Thursday, January 26, 2017

The Book of Destiny (Book Review)

The Book of Destiny by Barbara Meiklejohn-Free and Flavia Kate Peters

The Book of Destiny is an impressive oracle book. It takes a very multifaceted look at each of the symbols represented, which means that you have many angles to look at any given result. This oracle could be used, exactly as it is, for quick insight or a direction for further introspection, or it could be a launching point for further research and delving into the meaning of each symbol.

There is an extensive amount of symbols presented in The Book of Destiny: 111 to be exact. And each one is given two pages, one of which is picture based and the other word based. The picture pages include an image of the symbol, it's name and a keyword that is represented by it all surrounded by a knot work border. The word page has a quote that relates to the symbol, a section that explains the symbol from an oracle standpoint, a section that includes historical use of the symbol and it's relevance and advice for how to apply the symbols wisdom in your life.

Some of the symbols are common, like the four leaf clover or the raven, while others are more specific and unusual, like the crystal skull or dowsing. It was interesting to read how the less traditional oracle symbols were interpreted, and I definitely feel that it opens up a lot of room for thinking about symbols in new ways.

What I found really interesting is that there sometimes isn't an obvious connection between all the information presented. For example, the symbol of the Broomstick is given the keyword 'Composure', and the quote for it is 'don't fly off the handle'. These two mesh very well with the first explanation that keeping your cool and maintaining your self-control will serve you better than loosing your temper. But much of the historical use of a broom centers around cleansing or fertility. The advice for the broomstick is to clear out old and make way for new.

Personally I like this, as there is a lot of different ways to interpret each symbol. I love the inclusion of the quotes. That is a really neat way to tap into the wisdom of any symbol and there are so many sayings that we use all the time that tie into these very common symbols, which makes it highly accessible. I also found the historical tidbits to be wonderful, as it often gave insight into how the meaning of the symbol has evolved. We may be familiar with how an item is used now or what it means in a modern context, but may not be aware of the roots of some of these meanings.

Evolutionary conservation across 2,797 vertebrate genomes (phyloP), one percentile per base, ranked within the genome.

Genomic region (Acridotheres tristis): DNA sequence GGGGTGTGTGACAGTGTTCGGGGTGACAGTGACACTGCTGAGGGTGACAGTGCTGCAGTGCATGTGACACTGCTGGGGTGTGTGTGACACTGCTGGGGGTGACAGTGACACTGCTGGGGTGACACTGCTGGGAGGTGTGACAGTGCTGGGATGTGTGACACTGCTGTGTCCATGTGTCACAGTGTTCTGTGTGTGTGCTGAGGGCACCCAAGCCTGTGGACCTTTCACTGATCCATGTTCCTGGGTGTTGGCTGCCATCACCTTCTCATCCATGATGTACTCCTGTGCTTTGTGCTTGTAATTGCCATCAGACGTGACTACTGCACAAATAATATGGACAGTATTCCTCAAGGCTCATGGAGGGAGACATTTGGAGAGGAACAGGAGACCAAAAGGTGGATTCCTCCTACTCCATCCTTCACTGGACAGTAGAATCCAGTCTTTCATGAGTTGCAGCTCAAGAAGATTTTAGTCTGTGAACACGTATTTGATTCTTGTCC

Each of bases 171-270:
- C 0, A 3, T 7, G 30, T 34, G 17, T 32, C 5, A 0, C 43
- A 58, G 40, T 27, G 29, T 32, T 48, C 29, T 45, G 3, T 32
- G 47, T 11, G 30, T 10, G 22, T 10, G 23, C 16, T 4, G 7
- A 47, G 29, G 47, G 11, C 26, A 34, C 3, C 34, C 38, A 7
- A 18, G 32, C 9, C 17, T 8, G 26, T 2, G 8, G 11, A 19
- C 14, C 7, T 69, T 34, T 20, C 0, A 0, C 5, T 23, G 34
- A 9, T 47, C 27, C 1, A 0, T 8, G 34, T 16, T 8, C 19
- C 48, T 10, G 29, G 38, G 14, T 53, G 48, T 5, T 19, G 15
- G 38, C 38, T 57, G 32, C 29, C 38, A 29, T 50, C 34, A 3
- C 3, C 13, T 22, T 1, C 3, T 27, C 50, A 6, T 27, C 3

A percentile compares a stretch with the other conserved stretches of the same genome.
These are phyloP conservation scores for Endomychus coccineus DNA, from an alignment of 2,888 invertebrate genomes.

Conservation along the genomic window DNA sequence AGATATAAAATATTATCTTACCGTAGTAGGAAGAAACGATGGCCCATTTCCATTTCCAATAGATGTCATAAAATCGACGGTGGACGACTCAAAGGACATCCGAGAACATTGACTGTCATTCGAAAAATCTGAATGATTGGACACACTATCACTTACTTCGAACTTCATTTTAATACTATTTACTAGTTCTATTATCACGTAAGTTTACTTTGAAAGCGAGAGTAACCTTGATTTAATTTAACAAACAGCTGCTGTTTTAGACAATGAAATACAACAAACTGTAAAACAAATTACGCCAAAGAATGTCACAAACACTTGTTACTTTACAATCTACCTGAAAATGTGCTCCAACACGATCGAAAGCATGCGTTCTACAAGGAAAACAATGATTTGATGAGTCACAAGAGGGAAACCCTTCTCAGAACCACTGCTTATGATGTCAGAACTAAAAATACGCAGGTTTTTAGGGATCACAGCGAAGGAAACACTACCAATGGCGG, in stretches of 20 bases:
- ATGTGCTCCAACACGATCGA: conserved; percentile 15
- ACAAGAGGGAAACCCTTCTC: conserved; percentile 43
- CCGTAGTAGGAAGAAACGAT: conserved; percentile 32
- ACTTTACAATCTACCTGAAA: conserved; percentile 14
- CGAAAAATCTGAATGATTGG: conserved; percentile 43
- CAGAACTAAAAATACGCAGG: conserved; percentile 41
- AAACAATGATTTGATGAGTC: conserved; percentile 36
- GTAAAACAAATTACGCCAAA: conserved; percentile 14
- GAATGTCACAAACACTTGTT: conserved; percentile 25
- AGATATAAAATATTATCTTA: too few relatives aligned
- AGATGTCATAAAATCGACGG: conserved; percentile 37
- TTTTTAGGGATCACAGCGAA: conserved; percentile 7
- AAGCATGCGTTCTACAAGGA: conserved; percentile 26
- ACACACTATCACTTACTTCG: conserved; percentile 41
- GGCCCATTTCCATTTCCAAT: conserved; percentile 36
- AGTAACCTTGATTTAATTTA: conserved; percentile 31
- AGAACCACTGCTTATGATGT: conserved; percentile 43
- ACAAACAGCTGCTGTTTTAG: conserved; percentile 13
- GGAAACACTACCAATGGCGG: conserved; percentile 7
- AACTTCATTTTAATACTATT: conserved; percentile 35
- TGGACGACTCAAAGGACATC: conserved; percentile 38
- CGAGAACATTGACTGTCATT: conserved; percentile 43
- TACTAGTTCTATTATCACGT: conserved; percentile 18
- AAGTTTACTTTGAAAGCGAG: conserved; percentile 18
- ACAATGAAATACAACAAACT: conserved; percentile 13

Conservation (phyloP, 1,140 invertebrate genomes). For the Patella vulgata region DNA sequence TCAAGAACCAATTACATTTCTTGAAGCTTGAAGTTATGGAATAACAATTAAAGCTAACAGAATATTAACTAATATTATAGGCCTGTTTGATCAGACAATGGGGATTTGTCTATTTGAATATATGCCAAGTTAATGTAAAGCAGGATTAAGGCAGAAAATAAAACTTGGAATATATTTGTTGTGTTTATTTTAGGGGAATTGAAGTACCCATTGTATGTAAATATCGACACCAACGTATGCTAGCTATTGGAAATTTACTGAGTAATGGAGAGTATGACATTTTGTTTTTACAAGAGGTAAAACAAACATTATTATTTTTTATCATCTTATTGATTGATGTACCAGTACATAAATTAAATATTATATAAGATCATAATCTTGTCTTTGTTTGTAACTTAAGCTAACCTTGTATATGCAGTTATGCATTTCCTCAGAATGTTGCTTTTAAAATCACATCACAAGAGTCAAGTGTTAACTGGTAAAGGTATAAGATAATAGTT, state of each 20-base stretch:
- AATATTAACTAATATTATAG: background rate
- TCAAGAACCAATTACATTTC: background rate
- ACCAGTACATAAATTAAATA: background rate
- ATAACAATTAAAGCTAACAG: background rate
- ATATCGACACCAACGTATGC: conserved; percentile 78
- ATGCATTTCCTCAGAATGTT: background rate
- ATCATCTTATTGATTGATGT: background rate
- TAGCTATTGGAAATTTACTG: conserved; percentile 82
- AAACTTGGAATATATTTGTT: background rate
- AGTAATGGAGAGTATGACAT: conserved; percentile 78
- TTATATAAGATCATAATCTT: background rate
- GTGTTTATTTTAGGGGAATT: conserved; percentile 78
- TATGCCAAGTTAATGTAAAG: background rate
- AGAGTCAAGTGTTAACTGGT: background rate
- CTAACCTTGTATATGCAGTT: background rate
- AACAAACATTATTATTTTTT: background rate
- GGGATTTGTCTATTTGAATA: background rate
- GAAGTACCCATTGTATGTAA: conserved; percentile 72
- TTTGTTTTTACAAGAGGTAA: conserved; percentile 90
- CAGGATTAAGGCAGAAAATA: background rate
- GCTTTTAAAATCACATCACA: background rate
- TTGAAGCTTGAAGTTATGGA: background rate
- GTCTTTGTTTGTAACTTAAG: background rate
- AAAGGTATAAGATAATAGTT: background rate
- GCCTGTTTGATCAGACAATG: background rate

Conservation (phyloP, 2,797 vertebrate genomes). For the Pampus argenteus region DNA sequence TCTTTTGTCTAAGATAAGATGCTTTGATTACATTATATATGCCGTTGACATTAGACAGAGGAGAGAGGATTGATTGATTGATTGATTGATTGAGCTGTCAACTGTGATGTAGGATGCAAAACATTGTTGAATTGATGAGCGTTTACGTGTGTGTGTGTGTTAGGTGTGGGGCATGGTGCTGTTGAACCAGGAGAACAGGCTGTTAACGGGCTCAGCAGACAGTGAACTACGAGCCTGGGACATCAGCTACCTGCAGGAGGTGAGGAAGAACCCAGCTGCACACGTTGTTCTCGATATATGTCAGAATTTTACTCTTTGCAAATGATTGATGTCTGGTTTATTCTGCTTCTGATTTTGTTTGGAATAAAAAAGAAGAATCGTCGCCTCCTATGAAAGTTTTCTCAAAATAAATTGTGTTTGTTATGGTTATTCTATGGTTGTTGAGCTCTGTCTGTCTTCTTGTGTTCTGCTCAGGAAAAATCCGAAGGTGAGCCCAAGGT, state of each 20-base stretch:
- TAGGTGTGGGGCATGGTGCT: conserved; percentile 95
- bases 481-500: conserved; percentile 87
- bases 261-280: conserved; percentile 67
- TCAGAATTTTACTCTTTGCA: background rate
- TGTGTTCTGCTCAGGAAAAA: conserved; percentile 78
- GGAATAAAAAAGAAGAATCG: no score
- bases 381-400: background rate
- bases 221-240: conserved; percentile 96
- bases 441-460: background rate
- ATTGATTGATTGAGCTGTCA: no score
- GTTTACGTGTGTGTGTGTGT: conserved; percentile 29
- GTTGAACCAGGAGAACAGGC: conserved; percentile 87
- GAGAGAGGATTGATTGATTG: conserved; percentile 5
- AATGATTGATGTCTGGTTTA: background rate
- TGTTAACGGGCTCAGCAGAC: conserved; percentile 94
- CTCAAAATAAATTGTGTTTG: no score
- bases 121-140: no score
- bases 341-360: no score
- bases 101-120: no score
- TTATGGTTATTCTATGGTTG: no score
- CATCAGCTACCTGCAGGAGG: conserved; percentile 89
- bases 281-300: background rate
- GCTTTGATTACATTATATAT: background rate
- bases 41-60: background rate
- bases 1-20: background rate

The advice at the end I felt gave a good practical step. Sort of the answer to 'what now?' that sometimes comes up when you draw a symbol and may understand what it means but may also be unsure as to how to move forward with that information.

I felt that each section was broad enough to give you lots of room to find the information that speaks to you in any given situation. It could be used to seek answers on a broad variety of topics, without running into situations where the symbol you get can't be applied to your question or problem. Sometimes you may need to do some thinking or look at things from a different perspective, but I find that to be part of the answer seeking process, so I like that it isn't too specific.

I also think that this leaves you with lots of jumping points for delving into any of the symbols deeper. Whether you just want to explore a particular symbol because it resonates with you or you have a tricky problem that you think you need to work in depth on, you can use this book as a starting point and research any of the leads it gives you to come to a more thorough understanding of the points presented. There were lots of times where I read something, especially in the 'revealed' (where the historical information was presented) that I wanted to know more about and was interested in doing further reading to see where it went.

The copy of the Book of Destiny that I have is digital, which I actually found rather clunky. I think this book was intended to be a physical book, and though it is still usable in digital form, it isn't nearly as user friendly. When doing my read through (and I read it from front to back), I found myself wishing the picture page came before the word page. So what I ended up doing was flipping two pages forward, looking at the symbol and keyword, then flipping back and reading the actual text. I also think that it would be a bit trickier to use it as an Oracle, though of course you could pick a random number and then read up on the symbol you picked. This does make it a handy thing to keep on your phone for using while you are out and about!

I definitely enjoyed this book, and I think that it offers up quite a lot of information. I would highly recommend getting a physical copy unless you wanted it specifically as an away from home oracle. The book can absolutely be used it as it is, but there is also lots of inspiration for going deeper into any of the symbols, should you desire to do so. It can serve as both an introduction to what different symbols mean as well as an alternative to oracle decks for divination.

No comments:

Post a Comment